BELFAST, NORTHERN IRELAND – Northern Ireland’s government was to reopen for the first time in three years on Saturday after rival parties rallied around a new power-sharing agreement that can help the volatile province handle the pressures of Brexit.
The region’s devolved assembly at Stormont collapsed in January 2017 over a scandal caused by the runaway costs of a renewable energy program.
Numerous rounds of increasingly acrimonious negotiations failed to reach a solution, and basic services were left unattended.
Pro-Irish republicans and pro-British unionists were pushed into an agreement on Friday by the threat of a new regional election if they missed a looming deadline on Monday.
The United Kingdom’s government in London also promised a large cash infusion into the tiny but strategically vital region if the republican Sinn Fein and the Democratic Unionist Party came to terms.
“Sinn Fein has taken the decision to re-enter the power-sharing institution and nominate ministers to the power-sharing executive,” party leader Mary Lou McDonald told reporters.
“We’re ready to do business,” she said.
DUP leader Arlene Foster earlier called the draft power-sharing agreement “fair and balanced.”
“We are ready to go back into the assembly,” Foster said.
The executive were to meet on Saturday afternoon to select new ministers and assign various portfolios.
The Belfast Telegraph newspaper reported that the DUP’s Foster would be re-installed as first minister and effective head of the government.
Sources told the paper that top Sinn Fein member Michelle O’Neill would serve as her deputy in a new executive that features several prominent women.
European Commission President Ursula von der Leyen hailed the agreement as “an extremely positive development for the people of Northern Ireland.”
Friday’s deal came with thousands of the region’s health care workers on strike.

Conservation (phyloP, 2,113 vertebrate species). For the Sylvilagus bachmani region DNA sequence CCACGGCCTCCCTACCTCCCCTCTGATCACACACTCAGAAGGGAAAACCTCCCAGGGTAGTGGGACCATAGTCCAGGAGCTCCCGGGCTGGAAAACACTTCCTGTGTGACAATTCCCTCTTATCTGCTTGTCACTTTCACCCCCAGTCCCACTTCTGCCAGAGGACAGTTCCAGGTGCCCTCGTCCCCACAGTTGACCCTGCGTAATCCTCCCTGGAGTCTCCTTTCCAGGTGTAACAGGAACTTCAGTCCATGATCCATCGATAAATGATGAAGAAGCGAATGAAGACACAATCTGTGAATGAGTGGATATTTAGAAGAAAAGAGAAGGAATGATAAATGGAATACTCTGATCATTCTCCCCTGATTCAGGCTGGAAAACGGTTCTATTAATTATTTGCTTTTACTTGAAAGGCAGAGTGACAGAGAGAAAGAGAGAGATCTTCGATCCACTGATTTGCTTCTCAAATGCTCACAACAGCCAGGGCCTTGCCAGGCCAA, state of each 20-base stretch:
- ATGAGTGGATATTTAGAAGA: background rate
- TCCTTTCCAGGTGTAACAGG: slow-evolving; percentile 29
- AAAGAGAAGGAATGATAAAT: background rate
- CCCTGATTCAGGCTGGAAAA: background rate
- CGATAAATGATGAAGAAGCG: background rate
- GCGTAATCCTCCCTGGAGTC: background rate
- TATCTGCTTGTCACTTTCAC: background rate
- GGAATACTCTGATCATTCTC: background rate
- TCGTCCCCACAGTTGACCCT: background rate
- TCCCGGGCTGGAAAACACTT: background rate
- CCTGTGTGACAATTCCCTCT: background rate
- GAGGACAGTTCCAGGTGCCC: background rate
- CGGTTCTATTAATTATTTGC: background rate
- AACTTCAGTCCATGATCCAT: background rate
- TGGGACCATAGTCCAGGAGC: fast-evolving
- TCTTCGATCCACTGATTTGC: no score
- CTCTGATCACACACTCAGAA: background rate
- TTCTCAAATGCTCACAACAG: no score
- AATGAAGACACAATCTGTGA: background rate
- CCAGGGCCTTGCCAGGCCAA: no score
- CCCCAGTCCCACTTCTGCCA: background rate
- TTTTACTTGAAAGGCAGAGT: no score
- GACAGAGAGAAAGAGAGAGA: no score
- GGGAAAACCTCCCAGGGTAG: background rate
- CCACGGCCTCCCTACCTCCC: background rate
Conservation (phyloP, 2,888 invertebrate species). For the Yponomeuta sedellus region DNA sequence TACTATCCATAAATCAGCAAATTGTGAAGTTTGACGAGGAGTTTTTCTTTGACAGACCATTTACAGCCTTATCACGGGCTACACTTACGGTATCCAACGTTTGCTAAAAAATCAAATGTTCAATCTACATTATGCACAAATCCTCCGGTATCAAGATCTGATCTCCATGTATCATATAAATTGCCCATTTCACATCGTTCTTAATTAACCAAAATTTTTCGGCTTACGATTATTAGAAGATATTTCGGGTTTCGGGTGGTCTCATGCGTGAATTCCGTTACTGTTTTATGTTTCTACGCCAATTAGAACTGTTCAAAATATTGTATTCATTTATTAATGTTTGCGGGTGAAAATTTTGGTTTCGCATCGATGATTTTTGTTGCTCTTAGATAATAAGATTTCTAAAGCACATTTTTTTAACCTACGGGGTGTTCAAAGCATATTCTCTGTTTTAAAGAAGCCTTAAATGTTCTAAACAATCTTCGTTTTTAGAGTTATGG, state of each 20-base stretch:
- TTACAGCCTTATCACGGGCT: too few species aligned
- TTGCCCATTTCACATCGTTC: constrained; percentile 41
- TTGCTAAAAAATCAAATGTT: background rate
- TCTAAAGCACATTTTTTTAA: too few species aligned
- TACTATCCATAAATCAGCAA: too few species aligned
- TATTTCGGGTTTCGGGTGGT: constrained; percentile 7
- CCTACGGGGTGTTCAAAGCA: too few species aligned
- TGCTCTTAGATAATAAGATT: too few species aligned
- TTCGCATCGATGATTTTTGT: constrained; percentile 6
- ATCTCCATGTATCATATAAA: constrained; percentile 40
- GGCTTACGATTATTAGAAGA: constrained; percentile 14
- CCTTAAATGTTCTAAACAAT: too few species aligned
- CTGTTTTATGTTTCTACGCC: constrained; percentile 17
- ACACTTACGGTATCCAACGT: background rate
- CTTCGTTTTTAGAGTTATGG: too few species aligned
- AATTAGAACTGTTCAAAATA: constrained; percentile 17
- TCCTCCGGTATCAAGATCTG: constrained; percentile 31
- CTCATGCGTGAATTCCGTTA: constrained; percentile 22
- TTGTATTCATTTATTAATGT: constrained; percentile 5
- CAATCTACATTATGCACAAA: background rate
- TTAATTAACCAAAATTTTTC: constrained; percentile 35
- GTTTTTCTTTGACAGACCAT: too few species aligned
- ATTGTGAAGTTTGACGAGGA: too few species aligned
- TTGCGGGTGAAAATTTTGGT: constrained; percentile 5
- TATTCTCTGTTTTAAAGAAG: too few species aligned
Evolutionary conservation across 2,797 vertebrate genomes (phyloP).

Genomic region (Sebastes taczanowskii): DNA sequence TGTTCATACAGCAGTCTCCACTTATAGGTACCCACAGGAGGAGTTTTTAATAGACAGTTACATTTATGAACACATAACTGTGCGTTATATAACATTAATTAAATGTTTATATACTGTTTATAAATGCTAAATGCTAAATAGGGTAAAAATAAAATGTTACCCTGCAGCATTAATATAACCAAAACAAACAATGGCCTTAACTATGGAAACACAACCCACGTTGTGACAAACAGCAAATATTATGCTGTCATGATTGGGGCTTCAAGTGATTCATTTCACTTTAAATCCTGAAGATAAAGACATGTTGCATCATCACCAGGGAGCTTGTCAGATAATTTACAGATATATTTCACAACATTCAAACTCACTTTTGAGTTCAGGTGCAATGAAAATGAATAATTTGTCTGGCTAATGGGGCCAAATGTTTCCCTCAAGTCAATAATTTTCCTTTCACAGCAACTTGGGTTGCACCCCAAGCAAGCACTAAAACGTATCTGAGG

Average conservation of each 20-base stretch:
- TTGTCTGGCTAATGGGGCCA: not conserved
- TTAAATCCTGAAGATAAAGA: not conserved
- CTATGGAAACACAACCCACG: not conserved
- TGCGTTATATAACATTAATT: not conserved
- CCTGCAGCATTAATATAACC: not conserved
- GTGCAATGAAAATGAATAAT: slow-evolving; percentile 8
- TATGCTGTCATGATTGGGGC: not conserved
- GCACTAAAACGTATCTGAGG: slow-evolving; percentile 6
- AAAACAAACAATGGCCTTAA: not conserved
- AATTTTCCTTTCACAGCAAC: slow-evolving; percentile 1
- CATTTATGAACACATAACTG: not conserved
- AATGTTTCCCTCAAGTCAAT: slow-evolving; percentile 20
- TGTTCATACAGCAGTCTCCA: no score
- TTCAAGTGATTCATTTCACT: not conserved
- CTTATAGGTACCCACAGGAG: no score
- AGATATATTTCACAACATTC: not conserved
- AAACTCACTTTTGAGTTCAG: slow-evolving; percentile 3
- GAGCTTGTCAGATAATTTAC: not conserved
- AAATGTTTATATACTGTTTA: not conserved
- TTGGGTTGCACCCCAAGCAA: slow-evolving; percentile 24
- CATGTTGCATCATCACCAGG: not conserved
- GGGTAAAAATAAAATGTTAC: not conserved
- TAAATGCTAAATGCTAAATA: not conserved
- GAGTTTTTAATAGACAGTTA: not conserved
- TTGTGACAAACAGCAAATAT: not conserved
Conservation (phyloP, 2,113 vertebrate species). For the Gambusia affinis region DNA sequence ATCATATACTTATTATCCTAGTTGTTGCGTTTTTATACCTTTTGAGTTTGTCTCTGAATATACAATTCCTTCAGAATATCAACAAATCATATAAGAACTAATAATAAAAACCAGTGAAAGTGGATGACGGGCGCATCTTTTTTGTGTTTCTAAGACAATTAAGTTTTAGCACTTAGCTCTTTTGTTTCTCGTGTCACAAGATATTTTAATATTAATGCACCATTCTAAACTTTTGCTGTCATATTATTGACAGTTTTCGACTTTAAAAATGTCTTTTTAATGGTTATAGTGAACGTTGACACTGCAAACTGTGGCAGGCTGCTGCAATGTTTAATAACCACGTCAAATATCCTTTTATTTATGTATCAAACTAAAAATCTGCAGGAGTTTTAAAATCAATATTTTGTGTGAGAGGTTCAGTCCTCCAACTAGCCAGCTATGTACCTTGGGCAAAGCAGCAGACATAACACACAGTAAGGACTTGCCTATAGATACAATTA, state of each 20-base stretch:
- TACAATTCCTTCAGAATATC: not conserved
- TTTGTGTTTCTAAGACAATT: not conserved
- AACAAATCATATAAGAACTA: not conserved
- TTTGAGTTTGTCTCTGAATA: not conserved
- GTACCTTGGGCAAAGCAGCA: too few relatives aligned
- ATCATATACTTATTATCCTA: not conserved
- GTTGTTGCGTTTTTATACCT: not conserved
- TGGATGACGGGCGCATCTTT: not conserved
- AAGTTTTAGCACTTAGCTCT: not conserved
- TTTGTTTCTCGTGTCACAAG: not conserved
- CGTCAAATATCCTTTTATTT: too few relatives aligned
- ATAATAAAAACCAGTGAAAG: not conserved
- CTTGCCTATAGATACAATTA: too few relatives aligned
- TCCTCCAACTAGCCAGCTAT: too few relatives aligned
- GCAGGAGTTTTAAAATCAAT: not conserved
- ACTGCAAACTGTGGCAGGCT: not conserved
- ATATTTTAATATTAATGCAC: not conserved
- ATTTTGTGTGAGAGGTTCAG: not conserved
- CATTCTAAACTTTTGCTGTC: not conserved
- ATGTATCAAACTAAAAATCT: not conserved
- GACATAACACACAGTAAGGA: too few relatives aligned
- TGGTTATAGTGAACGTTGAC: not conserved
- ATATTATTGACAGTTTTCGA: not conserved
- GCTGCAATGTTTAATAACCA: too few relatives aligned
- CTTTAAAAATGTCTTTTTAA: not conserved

The latest talks were launched in the wake of a Dec. 12 general election in the United Kingdom in which both the Democratic Unionist Party and Sinn Fein lost votes to smaller groups.
Analysts attributed the main parties’ losses to voter frustration at their inability to reach a compromise that could let a government in Belfast take care of the region’s daily needs.
A 1998 peace accord that ended three decades of violence over British rule of Northern Ireland, during which thousands died, requires the two main parties to share power.
The lack of an executive is especially fraught with danger for the region because of historic changes to its trade rules that are being imposed by Britain’s pending withdrawal from the European Union.
Northern Ireland’s border with the Republic of Ireland to the south provides the only U.K.-EU land frontier.
U.K. Prime Minister Boris Johnson’s EU withdrawal agreement puts pressure on local authorities to maintain frictionless trade while preserving an open border on the island of Ireland.
Negotiations to revive Stormont have been stuck on disagreements over the use of the Irish language and a mechanism giving minority governments veto rights.
The draft requires the executive “to provide official recognition of the status of the Irish language in Northern Ireland” and “respect the freedom of all persons … to choose, affirm, maintain and develop their national and cultural identity.”
It also eliminates the veto mechanism and compels the parties to build consensus on issues of dispute.
The U.K. government additionally promises to deliver a new financial package for the region that allows outstanding public-sector salaries to be paid.
Downing Street called the draft deal “a balanced package” and that the precise amount of new funding would be spelled out when agreement was reached.
“History is being made today,” Irish Foreign Minister Simon Coveney after both sides confirmed their support for the devolved government.
It can help “show that politics in Northern Ireland can be a force for good and brings people together,” he said.